There are many variables in acquiring good art, notwithstanding individual space and economic limitations. The unifier, however, should be the piece’s ability to evoke an emotional response. Like beauty, art is open to diverse interpretations and too personal to define but, in terms of its effect, art makes us more human. It stimulates our brains — some pleasing us and some infuriating us — triggering an indefinable visceral reaction beyond what one sees strictly with one’s eyes. If you find yourself returning to view a particular piece of art two or three times, whether you know it or not you are having an emotional response. Even when collecting art for investment, one’s gut reaction and personal ability to potentially live with the piece is central.

The clients for whom I have the utmost respect are those who begin their search for art while their homes are still in the blue print stage, allowing them to modify structures if need be to accommodate the pieces they acquire. Art must speak for itself. If it appeals to you, but seems not to fit an existing décor, variables such as framing and matting can help make things feel congruent.

Currently, the art community here is in a natural progression, nearing a saturation point that will give rise to the proliferation of more galleries in nearby communities. Ultimately, the strong will survive, raising the quality bar for everyone concerned, including the city. In the interim, my primary concern is that the cadre of repeat clients who return year after year for new pieces will run out of wall space and refuse to brick up their windows to allow for more artwork!

Joe and Claire Guarnierre

Opened Galleria Dante 11 years ago, now the largest Vallarta gallery with some 100 painters/sculptors represented and 650 square meters of exhibition space.

Despite the thriving art scene here, there is relatively little about Vallarta’s wealth of galleries in promotional materials directed at tourists. Places like San Miguel, Cabo San Lucas, Oaxaca, Guadalajara and Mexico City are more typically identified with the country’s art hubs. Little by little, however, Vallarta is becoming known as an art destination — in large part the result of clients who purchase art and return to their home country spreading the word among friends that Vallarta today is a far cry from the sleepy fishing village of the past — whose art scene consisted of promotional posters, mostly depicting the church and other recognizable landmarks.

Clients, too, have evolved, some selling off or giving away their original art collections and purchasing more sophisticated works to replace them. Along with the rise in real estate development, the influx of expatriates seeking upscale second homes here and the availability of more discretionary income, gallery owners have seen a marked increase in interest in collectible art. With the increase in new home prices here, owners no longer are content to decorate with souvenirs and mementos such as Mexican blankets and baskets, but rather are turning an eye to fine art. The purchase of a fine art piece for one’s home is also propelled by the status such an acquisition carries with it.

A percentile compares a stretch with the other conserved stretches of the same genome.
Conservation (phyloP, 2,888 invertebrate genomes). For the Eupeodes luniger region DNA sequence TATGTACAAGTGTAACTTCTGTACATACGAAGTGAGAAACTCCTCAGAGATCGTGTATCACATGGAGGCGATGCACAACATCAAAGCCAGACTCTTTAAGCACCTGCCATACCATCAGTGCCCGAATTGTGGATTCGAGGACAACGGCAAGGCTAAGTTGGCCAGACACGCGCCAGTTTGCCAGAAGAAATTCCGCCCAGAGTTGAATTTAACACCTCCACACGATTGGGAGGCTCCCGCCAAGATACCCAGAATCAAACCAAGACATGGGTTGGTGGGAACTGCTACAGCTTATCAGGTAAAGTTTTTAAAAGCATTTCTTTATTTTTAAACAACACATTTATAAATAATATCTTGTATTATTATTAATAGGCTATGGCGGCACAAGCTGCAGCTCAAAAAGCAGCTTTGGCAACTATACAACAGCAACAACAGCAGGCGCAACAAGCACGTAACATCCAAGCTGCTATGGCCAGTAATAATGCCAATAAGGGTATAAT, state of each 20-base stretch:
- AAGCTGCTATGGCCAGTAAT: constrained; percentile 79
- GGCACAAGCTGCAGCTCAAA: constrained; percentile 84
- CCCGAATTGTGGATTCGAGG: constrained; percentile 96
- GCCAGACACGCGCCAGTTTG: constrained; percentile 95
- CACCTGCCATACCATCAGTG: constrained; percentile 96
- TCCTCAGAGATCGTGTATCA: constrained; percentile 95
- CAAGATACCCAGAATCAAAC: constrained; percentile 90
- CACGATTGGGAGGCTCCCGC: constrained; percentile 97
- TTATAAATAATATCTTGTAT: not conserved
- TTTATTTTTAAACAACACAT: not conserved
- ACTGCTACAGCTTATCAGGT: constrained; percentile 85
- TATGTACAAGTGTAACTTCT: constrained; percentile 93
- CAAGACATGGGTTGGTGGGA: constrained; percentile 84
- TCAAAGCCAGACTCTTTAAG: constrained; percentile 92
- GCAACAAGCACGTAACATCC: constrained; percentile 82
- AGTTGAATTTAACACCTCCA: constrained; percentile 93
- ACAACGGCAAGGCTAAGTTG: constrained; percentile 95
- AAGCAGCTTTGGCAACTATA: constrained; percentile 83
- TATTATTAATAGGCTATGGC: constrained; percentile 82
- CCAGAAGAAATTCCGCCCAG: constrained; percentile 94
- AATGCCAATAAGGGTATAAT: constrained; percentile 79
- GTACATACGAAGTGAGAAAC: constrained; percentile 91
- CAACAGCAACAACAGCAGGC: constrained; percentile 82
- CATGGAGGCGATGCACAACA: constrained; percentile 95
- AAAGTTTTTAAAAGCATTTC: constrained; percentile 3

Much like music, art is meant to soothe the soul. No apologies are necessary if your budget will not allow a purchase. Visitors to the gallery are more than welcome to simply look and enjoy, ask questions and take pictures as a memento of Vallarta’s wealth of fine art.

Lucy Flores and Susan Burger

Of Galeria Arte Latinoamericano, opened their two-story exhibition space in 1998.

Early in the history of Vallarta’s art community, there were almost no abstract compositions and a greater number of artists represented were local compared to today. A few of those pioneers, such as Marta Gilbert, Rogelio Diaz and Evelyn Boren, each now represented by different galleries, have endured. Others have not. Galleries, too, have come and gone. Some with track records elsewhere couldn’t adapt to a different way of doing business in a resort town like Vallarta, where many clients are seasonal.

There is such great art in this community that one need not go anywhere else. With the exception of corporate art collectors, whose acquisitions are often in the millions, we can fulfill the needs of today’s more knowledgeable and world-class clients.

When considering art as an investment or for pleasure, become familiar with the curriculum of an artist whose work piques your sensibilities. Ask questions of the gallery owners/directors and choose a younger artist with whom you can grow as he develops. Visit art galleries just to look, read art magazines, and visit artists’ studios to see art in the making, which will give you a whole new perspective.

One of Vallarta’s distinctions relative to other Mexican art centers is that more artists live and create here than elsewhere. Our art galleries and public art benefit the entire community, providing tourists and residents with a stimulating educational alternative to other activities. More government recognition of that contribution via public promotion, as other community-builders such as the Gourmet and Film Festivals routinely receive, would be both beneficial and appreciated.